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John Conyers and Rosa Parks | The Nation

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John Nichols

John Nichols

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John Conyers and Rosa Parks

The death last week of Rosa Parks at age 92 has inspired a predictableoutpouring of tributes from politicians of every partisan andideological bent. Even President Bush, a man who inspired the ire ofParks as far back as the mid-1990s, when she was campaigning againstcapital punishment in Texas, hailed the mother of the civil rightsmovement as "one of the most inspiring women of the 20th century" anddeclared that she had "transformed America for the better."

In their self-serving rush to praise Parks prior to her funderal today,a number of politicians displayed their complete ignorance of thewoman's history and her legacy. The worst of them was Senate MajorityLeader Bill Frist, R-Tennessee, who said of the protest that sparkedthe Montogomery bus boycott of the 1950s and gave rise to thehigh-profile civil rights movement of the 1960s: "Rosa Parks' bold andprincipled refusal to give up her seat was not an intentional attemptto change a nation, but a singular act aimed at restoring the dignityof the individual."

Frist was, of course, wrong. Parks' refusal to give up her seat on thatbus was an intentional attempt to change a nation. At a time when theNational Association for the Advancement of Colored People was underattack in the segregated south, Parks was an elected official of herlocal NAACP branch from the 1940s on and an activist with Voters'League, a pioneering voting rights group in Alabama. Employed byClifford and Virginia Durr, who were among the most outspoken whitesupporters of civil rights in the south, Parks was trained at theHighlander Folk School and acted as an informed and intentionalactivist.

Parks would remain an activist across the years that followed herrefusal to give up that seat on the bus, as one of the electedofficials who paid tribute to her well knew.

U.S. Rep. John Conyers, the Detroit Democrat who is the senior memberof the House Judiciary Committee, was elected to Congress in 1964, theyear the Civil Rights Act was passed. He immediately hired Rosa Parksas a member of his staff.

Parks, whose political views mirrored those of the outspoken Conyers,would remain on the congressman's staff until her retirement in 1988.

Parks would remain close to Conyers, who recalled the other day that,when Nelson Mandela visited Detroit in 1990, the pair joined the SouthAfrican leader on stage.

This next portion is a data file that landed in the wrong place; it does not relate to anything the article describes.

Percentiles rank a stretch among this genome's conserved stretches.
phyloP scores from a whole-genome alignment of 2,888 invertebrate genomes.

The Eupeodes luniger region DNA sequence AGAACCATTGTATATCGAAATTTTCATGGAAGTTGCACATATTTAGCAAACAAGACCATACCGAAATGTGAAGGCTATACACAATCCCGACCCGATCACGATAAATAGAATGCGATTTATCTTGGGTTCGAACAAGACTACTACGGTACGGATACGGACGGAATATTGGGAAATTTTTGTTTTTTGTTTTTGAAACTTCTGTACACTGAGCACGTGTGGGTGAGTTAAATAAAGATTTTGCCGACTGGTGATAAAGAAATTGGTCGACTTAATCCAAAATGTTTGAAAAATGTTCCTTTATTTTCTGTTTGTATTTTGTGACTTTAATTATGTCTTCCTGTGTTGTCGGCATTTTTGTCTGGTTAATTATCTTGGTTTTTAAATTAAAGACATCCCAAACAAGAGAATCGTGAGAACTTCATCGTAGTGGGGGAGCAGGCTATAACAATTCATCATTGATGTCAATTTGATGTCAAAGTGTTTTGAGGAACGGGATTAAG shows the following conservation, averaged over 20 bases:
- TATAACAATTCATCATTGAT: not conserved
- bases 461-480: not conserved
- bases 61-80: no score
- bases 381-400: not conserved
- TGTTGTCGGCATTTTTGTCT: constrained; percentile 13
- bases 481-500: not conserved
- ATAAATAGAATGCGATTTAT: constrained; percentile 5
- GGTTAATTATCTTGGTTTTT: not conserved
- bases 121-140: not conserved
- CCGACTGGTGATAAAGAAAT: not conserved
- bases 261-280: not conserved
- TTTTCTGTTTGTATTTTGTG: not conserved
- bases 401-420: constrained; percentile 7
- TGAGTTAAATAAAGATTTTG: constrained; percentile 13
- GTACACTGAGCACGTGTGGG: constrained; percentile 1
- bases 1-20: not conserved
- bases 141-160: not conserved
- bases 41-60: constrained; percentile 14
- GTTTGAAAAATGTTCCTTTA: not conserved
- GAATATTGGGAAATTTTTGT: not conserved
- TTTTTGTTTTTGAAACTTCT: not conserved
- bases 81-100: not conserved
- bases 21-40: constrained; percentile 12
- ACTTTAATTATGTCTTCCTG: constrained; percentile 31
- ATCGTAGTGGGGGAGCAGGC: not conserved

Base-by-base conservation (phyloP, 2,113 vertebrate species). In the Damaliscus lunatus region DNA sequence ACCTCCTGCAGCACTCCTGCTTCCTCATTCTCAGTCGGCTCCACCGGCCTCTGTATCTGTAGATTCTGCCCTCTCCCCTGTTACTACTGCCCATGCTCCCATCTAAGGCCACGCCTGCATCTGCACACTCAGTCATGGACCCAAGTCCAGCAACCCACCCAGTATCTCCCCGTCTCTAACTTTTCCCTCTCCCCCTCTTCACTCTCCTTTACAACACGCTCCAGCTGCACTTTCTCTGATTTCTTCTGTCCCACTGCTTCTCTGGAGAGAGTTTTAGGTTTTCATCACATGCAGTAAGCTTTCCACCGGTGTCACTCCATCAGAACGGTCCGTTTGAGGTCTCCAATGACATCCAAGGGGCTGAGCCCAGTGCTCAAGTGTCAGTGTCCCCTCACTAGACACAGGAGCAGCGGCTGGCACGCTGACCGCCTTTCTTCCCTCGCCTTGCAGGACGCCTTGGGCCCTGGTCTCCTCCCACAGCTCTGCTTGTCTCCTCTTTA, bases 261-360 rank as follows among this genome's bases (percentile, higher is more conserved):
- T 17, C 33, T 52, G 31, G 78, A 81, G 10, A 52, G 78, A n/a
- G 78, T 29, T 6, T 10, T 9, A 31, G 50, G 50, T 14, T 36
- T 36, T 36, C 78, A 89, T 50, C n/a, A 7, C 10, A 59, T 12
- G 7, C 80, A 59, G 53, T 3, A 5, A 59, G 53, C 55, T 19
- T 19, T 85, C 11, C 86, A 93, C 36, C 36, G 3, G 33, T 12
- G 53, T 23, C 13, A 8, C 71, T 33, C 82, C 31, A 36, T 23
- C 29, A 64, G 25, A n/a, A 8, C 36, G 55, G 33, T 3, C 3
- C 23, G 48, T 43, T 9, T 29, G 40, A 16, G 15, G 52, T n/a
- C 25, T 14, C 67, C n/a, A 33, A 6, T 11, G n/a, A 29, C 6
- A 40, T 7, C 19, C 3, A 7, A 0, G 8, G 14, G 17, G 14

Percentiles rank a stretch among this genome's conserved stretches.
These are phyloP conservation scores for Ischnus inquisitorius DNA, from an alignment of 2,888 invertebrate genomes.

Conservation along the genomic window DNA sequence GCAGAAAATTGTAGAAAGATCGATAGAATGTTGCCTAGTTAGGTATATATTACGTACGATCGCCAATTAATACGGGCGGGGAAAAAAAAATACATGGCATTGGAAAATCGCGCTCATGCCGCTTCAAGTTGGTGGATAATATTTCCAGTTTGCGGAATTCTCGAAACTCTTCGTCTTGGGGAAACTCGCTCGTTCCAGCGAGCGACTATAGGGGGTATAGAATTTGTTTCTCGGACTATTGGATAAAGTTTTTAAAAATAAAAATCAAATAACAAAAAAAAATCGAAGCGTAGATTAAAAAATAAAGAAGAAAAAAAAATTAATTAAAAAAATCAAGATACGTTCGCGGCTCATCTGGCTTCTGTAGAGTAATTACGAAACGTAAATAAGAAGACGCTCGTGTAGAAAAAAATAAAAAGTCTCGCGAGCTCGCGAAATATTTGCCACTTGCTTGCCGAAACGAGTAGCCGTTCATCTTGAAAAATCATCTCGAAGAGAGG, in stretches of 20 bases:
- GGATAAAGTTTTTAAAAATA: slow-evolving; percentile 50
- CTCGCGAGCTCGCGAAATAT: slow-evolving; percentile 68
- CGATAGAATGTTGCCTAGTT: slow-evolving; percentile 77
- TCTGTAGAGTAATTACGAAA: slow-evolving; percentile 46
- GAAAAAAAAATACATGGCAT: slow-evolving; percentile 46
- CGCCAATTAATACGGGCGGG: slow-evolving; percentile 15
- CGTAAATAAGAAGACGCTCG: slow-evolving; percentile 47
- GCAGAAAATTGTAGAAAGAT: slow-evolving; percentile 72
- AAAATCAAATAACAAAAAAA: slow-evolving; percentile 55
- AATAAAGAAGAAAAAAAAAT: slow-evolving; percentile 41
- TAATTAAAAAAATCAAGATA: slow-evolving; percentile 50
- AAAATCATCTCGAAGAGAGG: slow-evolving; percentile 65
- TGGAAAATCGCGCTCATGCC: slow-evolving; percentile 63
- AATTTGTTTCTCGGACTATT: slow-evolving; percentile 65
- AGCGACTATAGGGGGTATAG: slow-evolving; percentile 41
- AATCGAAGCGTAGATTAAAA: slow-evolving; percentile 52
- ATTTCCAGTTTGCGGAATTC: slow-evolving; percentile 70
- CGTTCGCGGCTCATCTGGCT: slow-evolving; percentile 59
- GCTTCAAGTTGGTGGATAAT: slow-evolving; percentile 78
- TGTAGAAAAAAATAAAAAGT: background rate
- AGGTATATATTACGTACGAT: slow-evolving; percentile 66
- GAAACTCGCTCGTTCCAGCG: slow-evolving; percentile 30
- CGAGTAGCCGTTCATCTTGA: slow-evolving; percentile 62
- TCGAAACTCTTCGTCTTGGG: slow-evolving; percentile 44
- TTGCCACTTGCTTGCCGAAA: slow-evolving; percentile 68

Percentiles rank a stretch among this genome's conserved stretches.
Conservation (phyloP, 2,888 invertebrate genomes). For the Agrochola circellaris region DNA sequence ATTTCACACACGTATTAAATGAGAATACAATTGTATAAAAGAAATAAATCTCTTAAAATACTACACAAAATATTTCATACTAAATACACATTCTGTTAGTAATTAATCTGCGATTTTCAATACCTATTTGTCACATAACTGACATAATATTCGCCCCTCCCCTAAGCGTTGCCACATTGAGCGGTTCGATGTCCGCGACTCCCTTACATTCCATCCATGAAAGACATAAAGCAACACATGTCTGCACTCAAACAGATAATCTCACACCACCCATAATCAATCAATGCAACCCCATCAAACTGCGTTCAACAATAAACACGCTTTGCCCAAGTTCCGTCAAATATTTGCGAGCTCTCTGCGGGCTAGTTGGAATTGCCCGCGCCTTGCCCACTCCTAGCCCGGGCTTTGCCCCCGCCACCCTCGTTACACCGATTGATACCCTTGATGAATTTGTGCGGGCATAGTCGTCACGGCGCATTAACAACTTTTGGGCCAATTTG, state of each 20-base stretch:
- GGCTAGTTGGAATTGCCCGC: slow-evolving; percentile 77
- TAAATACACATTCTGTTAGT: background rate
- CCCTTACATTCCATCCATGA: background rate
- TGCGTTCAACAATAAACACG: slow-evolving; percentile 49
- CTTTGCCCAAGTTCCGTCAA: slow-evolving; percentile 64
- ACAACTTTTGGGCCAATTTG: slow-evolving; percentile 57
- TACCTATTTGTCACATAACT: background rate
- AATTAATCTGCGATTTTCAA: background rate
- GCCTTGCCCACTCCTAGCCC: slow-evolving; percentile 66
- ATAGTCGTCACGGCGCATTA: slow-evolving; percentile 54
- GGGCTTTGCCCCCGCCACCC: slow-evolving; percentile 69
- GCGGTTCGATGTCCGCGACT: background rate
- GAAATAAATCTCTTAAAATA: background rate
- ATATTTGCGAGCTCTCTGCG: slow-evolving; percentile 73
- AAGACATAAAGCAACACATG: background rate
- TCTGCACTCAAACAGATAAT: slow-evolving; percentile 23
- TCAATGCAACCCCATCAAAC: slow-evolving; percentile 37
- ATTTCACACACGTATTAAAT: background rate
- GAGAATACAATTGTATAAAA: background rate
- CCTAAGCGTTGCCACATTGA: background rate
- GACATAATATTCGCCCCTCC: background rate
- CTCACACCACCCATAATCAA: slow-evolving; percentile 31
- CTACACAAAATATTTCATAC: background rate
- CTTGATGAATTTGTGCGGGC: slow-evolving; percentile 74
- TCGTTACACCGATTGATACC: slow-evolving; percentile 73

Mandela got the crowd to join him in chanting "Rosa Parks!"

Conyers said that day with Mandela caused him to recognize a simpletruth: "Rosa Parks is worldwide."

Yet the icon was also a warm and generous human being. Thus, when RosaParks died, Conyers explained, "America lost a living legend; and I,along with countless others, lost a friend."

As a token of his respect for his former aide's accomplishments,Conyers always referred to her as "Mrs. Parks." But there was nothingformal about their friendship. She regarded him as the most importantpolitical leader in the many struggles that she waged--not just forcivil rights but for peace, economic justice and, in particular, an endto the death penalty.

The congressman regarded "Mrs. Parks" as something akin to a secularsaint, as his warm reflection on her passing makes abundantly clear:

We all knew that Mrs. Parks was frail. We always feared this moment,and now it is here. The extent to which she will be missed cannot bedignified with words.

She and her husband moved to Detroit in 1957, and I think it is fair tosay we bonded right away. Mrs. Parks was there with me at the beginningof my career as a Congressman in 1965 and worked for me as myadministrative assistant for next 20 years until her retirment in 1988.I am therefore one of the lucky few who have had the privilege of beingable to call her my colleague, as well as my friend.

As the mother of the new civil rights movement, she left an impact notjust on the nation, but on the world. And while she was an apostle ofthe nonviolence movement, Mrs. Parks never saw her self that way. Shenever sought the limelight and was never really a political figure atall. It was important to her that people understand the government andto understand their rights and the Constitution that people are stilltrying to perfect today.

Mrs. Parks will endure in my memory as an almost saint-like person. AndI use that term with care. She was very humble and soft-spoken, butinside she had a determination that was quite fierce. You treated herwith deference because she was so quiet, so serene.

There will only ever be one Rosa Parks..."

And there will only ever be one John Conyers.

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